One friend lent him a pillow, another lent him a blanket. He had his own ashtray and AM radio, as well as a single lamp that he'd leave plugged in near the door so he could see when he came home. Eventually, with the help of some higher-profile friends – Emmylou Harris, Gillian Welch, David Rawlings and Steve Earle – he recorded Heartbreaker. It is one of the great breakup records of recent memory. On the rollicking opening track, "To Be Young (Is to Be Sad, Is to Be High)," he sounds like Don't Look Back-era Dylan playing in a road-house. "Come Pick Me Up" shows off his gift for wordplay, its chorus segueing from the title line into "Take me out, fuck me up, steal my records, screw all my friends . . . . "

His mom won't listen to the record because she says he sounds seconds away from falling apart. But musicians including Elton John contacted Adams to praise it. After touring solo, he returned to Nashville last December to begin work on the Pinkhearts record. He ended up postponing it to move to Los Angeles. There was another girl. Another breakup. More songs were inspired. They eventually became Gold. He says the original demos of the songs were "thirty times sadder than Heartbreaker."

"I tend to be an easy heart," Adams says, "and I snapped just like that. I mean, I love my friends that hard, so obviously I'm going to love someone I'm involved with that hard." His voice hitches slightly. "I just don't always pick the right people." He admits some of the songs are "a revenge . . . a really passive revenge." (Though later, in the studio, while playing "Nobody Girl," he grins and tells a friend, "I hopped her up pretty good on that one, huh?")

"I guess I try to respect and honor what happened in the first place enough to go like, 'OK, it's worthy of writing about,'" Adams continues. "I know when something becomes too self-indulgent. Although sometimes, a song is so self-indulgent it belongs out there." He pauses, then continues, "You know, I always thought if Barry Manilow was kind of a drunk, and got a little roughed-up, and came out all scraggly, and had to play a little slower, some of those songs, like" – Adams begins to sing in a narcotized, Tom Waits rasp – "'I write the songs that make the whole world sing.' . . . If it was self-effacing? Could be the best song in the world." Adams smiles. "Right now it sucks."

The next afternoon, in the studio, Adams is taking another shot at "Game Over," the previous day's failed track. Only now it's been entirely rewritten as a power-pop song with lyrics that recall Bowie at his spaciest. New title: "Interstellar Collider." "I had a space dream last night," Adams says, cracking up he's so excited. "It's so not macho. It's floating in space, above everything. I call a chick an interstellar collider! That's fucking heavy, man. That's Skynyrd heavy. It's cool. It's the dumbest shit ever, but it's cool."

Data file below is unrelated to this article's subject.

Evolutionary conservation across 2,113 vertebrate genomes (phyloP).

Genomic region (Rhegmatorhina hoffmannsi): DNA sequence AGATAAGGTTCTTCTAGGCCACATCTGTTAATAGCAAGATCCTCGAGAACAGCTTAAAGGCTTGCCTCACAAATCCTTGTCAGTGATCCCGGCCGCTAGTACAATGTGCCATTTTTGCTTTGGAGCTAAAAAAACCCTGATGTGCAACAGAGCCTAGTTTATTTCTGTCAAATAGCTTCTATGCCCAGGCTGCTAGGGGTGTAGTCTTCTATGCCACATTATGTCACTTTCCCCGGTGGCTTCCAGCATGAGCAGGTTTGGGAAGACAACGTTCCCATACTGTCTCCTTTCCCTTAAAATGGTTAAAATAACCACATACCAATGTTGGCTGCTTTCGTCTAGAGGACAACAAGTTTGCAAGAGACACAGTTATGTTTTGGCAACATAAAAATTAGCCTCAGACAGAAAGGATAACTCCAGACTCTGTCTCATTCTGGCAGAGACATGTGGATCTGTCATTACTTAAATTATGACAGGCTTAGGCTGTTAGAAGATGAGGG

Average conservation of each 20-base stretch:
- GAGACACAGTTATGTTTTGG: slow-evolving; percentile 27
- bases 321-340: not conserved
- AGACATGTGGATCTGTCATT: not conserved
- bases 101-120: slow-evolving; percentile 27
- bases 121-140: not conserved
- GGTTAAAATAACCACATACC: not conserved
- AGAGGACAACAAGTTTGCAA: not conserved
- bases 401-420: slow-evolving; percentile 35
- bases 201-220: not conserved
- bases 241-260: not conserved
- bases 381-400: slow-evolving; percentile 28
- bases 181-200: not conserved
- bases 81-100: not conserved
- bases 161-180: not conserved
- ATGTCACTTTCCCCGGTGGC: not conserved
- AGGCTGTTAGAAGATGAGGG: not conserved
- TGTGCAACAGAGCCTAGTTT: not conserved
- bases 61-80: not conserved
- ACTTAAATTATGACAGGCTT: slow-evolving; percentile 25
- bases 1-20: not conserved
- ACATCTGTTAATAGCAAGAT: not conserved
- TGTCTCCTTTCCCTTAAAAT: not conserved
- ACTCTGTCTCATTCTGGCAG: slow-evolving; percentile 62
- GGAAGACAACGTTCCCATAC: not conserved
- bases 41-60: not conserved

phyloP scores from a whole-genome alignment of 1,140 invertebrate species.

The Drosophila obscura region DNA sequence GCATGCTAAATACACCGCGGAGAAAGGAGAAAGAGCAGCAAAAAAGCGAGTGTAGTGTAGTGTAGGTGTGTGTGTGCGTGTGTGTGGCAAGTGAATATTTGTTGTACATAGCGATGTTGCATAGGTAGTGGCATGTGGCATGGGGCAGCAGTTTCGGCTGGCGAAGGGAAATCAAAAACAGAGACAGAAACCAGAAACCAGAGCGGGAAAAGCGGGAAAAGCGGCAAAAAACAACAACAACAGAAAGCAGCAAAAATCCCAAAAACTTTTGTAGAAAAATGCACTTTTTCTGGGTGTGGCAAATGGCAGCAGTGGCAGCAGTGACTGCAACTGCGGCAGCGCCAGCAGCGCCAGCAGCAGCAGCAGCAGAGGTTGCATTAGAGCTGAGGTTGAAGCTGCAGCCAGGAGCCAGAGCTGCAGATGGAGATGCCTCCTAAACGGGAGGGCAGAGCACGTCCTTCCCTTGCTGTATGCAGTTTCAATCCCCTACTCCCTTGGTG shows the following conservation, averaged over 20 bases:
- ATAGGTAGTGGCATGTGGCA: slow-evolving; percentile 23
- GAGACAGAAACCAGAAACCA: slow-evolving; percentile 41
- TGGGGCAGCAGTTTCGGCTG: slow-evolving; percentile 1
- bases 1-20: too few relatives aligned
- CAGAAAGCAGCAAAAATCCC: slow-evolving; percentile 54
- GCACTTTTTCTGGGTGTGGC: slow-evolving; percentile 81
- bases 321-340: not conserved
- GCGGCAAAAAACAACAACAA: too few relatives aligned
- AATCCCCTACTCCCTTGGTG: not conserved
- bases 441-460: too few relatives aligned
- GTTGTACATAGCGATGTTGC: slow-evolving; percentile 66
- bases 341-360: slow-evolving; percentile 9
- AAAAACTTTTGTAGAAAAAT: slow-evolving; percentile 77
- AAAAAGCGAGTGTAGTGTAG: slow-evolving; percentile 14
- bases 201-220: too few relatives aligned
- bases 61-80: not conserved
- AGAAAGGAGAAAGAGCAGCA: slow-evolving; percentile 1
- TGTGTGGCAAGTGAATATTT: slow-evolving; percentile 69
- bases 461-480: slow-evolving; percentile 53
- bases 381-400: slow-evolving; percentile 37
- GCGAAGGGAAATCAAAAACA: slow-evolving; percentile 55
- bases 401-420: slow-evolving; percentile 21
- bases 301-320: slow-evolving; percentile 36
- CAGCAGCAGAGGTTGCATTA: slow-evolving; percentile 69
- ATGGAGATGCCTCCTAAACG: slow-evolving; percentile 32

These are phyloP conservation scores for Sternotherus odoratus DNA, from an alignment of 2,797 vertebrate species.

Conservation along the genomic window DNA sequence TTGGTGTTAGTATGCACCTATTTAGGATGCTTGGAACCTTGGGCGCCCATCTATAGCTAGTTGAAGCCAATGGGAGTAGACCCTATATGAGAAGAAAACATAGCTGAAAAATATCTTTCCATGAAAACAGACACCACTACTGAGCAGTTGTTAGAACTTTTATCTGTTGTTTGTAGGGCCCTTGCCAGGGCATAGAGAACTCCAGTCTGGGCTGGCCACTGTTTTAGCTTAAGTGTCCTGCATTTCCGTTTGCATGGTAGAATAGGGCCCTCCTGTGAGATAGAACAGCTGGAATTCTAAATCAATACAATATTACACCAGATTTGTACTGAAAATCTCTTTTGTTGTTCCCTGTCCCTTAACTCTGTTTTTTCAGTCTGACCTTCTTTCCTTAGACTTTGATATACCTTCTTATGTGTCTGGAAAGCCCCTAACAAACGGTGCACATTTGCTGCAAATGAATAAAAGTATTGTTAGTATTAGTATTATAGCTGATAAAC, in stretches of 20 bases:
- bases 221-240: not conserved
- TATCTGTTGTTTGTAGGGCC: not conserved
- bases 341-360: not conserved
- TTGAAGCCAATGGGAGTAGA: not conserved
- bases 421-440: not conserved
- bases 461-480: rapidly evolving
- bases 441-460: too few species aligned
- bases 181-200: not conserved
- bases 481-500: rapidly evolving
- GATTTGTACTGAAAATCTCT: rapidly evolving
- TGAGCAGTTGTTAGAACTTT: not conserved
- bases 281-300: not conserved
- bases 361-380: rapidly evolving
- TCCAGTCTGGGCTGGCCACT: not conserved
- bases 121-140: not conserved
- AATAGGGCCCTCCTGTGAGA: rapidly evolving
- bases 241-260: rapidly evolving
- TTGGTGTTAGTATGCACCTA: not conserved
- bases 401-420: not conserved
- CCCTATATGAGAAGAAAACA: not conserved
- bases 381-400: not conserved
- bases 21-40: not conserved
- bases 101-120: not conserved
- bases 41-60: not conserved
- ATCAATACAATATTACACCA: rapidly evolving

Adams is sporting a Heartbreakers L.A.M.F. T-shirt with the sleeves cut off and a hat that reads, MY WIFE SAYS I NEVER LISTEN TO HER . . . . AT LEAST THAT'S WHAT I THINK SHE SAID. He clamps on his headset and takes a shot at the chorus.

"The pitch sounds a little funny," notes producer Dave Dominick from the control room.

"Oh, fuck pitch!" Adams squawks through the intercom. "I'm not playing baseball in here!"

"You're in a fucking bad mood today," Dominick says, grinning, but not sounding entirely pleased.

"And what are you smirkin' about, Brad? Fucking can it! I'm dangerous!" Adams redoes the vocal, then enters the control room.

"Was that sterile enough for you, Mr. Corporate Rock?" he asks Dominick. It's all teasing, but delivered with an edge. Adams sighs. "I don't know why I'm doing it. Just get that guy Rob Thomas in here. We look enough alike. It's a stupid fucking song anyway. It doesn't matter."

To read the new issue of Rolling Stone online, plus the entire RS archive: Click Here

prev
Music Main Next

blog comments powered by Disqus
Daily Newsletter

Get the latest RS news in your inbox.

Sign up to receive the Rolling Stone newsletter and special offers from RS and its
marketing partners.

X

We may use your e-mail address to send you the newsletter and offers that may interest you, on behalf of Rolling Stone and its partners. For more information please read our Privacy Policy.

Song Stories

“Promiscuous”

Nelly Furtado with Timbaland | 2006

This club-oriented single featuring Timbaland, who produced Nelly Furtado's third album, Loose, was Furtado’s sexy return after the Canadian singer's exploration of her Portuguese heritage on Folklore. "In the studio, initially I didn’t know if I could do it, 'cause Timbaland wrote that chorus," Furtado said. "I'm like, 'That's cool, but I don't know if I'm ready to do full-out club.'" The flirty lyrics are a dance between a guy and girl, each knowing they will end up in bed together but still playing the game. "Tim and I called it 'The BlackBerry Song,' she said, "because everything we say in the song you could text-message to somebody."

More Song Stories entries »
 
www.expandtheroom.com